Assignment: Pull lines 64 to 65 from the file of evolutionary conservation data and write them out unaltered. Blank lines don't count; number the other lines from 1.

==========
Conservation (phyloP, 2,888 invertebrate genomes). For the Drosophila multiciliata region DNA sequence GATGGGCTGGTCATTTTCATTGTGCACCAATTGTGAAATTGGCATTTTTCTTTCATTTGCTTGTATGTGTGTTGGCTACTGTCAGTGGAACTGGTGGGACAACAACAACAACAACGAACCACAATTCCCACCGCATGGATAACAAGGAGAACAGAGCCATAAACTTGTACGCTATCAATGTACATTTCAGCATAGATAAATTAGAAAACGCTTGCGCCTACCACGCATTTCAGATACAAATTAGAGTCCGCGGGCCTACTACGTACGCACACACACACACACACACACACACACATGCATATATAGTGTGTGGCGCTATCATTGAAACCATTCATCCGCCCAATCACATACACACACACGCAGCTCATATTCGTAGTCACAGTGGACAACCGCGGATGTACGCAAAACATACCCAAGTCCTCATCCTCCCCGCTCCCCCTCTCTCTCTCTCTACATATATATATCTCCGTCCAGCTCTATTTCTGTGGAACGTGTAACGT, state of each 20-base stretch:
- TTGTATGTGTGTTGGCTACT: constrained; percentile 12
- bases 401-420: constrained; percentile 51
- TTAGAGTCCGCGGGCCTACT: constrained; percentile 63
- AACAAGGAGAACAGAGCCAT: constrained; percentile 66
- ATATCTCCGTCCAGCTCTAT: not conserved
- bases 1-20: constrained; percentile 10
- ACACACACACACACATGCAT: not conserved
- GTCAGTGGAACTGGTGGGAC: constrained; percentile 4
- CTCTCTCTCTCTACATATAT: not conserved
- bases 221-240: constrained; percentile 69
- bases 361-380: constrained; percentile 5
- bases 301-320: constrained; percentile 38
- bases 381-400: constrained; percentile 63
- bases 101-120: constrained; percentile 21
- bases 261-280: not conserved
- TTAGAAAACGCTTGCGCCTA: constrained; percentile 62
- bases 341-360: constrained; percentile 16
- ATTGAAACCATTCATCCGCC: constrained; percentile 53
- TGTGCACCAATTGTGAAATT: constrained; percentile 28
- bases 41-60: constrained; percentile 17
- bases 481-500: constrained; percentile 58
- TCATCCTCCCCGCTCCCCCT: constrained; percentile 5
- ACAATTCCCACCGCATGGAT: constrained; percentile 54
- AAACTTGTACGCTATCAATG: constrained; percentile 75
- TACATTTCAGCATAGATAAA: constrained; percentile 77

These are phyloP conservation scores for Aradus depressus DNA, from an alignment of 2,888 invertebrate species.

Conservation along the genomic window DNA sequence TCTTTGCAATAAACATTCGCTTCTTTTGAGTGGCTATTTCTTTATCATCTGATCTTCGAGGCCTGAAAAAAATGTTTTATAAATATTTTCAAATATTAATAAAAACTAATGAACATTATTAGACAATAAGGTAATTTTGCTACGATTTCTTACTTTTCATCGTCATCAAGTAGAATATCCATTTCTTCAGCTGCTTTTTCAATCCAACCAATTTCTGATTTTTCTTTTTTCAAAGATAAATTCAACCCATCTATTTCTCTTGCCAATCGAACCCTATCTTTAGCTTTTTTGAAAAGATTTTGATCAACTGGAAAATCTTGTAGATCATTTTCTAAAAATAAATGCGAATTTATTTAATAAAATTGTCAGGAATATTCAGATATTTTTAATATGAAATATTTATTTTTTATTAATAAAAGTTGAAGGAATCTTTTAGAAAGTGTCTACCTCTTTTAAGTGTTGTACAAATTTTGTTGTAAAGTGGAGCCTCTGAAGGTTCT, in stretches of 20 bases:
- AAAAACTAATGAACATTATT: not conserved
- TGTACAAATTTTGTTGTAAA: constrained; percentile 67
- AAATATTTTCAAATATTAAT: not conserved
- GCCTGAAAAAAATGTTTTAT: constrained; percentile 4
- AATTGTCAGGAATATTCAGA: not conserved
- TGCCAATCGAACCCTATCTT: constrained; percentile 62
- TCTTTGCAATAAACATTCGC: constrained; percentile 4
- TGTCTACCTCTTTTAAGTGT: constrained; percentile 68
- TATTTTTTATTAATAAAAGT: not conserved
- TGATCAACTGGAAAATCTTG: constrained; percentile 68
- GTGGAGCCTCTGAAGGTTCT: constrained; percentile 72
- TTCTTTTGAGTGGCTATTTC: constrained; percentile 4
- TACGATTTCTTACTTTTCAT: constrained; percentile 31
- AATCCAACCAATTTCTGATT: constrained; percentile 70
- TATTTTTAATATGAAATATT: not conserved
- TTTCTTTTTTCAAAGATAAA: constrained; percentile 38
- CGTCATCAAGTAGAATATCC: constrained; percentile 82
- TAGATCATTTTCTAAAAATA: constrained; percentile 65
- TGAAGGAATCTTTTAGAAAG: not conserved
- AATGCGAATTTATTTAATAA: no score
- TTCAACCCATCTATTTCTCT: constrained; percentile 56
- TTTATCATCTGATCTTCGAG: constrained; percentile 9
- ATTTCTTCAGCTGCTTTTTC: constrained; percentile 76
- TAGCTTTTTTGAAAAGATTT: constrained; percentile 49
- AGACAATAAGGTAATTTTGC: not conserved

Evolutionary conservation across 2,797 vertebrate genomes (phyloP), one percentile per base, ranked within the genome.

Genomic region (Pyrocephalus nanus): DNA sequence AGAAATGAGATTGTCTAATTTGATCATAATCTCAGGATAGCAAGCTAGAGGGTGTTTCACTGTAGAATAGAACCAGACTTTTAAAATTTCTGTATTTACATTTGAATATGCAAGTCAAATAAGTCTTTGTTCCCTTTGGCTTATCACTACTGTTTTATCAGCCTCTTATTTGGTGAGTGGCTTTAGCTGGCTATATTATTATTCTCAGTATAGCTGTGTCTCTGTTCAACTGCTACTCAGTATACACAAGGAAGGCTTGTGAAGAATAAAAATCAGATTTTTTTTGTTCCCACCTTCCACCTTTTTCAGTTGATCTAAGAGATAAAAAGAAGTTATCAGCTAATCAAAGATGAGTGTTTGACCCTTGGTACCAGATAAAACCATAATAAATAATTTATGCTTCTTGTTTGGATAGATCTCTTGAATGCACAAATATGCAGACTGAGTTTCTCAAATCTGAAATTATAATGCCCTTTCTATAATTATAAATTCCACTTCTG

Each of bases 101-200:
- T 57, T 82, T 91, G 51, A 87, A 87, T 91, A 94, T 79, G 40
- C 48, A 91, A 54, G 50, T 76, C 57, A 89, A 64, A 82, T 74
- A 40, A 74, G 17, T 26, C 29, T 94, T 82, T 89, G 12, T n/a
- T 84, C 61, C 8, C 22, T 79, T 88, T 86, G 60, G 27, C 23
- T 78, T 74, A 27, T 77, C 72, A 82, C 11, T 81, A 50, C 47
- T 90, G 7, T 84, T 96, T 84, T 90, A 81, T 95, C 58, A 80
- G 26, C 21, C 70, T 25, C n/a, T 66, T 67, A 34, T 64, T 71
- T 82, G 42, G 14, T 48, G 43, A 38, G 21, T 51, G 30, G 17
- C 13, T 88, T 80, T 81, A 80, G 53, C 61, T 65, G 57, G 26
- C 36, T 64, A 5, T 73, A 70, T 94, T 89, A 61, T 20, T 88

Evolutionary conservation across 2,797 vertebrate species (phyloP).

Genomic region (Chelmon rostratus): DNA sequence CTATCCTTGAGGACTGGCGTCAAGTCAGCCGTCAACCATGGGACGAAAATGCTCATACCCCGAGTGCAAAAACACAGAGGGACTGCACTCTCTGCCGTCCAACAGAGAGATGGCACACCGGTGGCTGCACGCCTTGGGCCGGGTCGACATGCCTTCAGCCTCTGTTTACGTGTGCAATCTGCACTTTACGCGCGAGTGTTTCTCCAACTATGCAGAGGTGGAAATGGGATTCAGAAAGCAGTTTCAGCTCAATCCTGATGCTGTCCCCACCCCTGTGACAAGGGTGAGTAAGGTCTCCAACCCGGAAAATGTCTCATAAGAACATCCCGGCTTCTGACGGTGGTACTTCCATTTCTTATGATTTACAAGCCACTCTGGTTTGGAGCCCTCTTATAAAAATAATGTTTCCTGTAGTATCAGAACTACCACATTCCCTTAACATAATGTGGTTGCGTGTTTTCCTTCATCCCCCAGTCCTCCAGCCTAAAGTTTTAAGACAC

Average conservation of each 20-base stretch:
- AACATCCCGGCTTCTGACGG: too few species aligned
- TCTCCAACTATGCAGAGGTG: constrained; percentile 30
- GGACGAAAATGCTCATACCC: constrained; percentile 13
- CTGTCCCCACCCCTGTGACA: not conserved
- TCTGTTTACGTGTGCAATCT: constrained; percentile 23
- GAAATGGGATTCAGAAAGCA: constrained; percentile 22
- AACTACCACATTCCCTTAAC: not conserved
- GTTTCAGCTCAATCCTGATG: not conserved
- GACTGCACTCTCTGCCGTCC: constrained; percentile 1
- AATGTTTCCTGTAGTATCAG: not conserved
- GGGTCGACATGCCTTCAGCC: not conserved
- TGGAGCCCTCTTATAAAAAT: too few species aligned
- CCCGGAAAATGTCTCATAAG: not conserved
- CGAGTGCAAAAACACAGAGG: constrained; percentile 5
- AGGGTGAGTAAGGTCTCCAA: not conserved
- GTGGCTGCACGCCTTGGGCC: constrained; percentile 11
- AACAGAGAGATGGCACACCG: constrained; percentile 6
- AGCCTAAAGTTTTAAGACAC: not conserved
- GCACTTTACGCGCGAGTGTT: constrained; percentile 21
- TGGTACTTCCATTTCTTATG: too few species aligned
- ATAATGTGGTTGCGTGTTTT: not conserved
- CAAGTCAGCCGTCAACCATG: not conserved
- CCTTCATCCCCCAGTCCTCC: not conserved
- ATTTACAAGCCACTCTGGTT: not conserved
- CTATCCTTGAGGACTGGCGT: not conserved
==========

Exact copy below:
- T 82, G 42, G 14, T 48, G 43, A 38, G 21, T 51, G 30, G 17
- C 13, T 88, T 80, T 81, A 80, G 53, C 61, T 65, G 57, G 26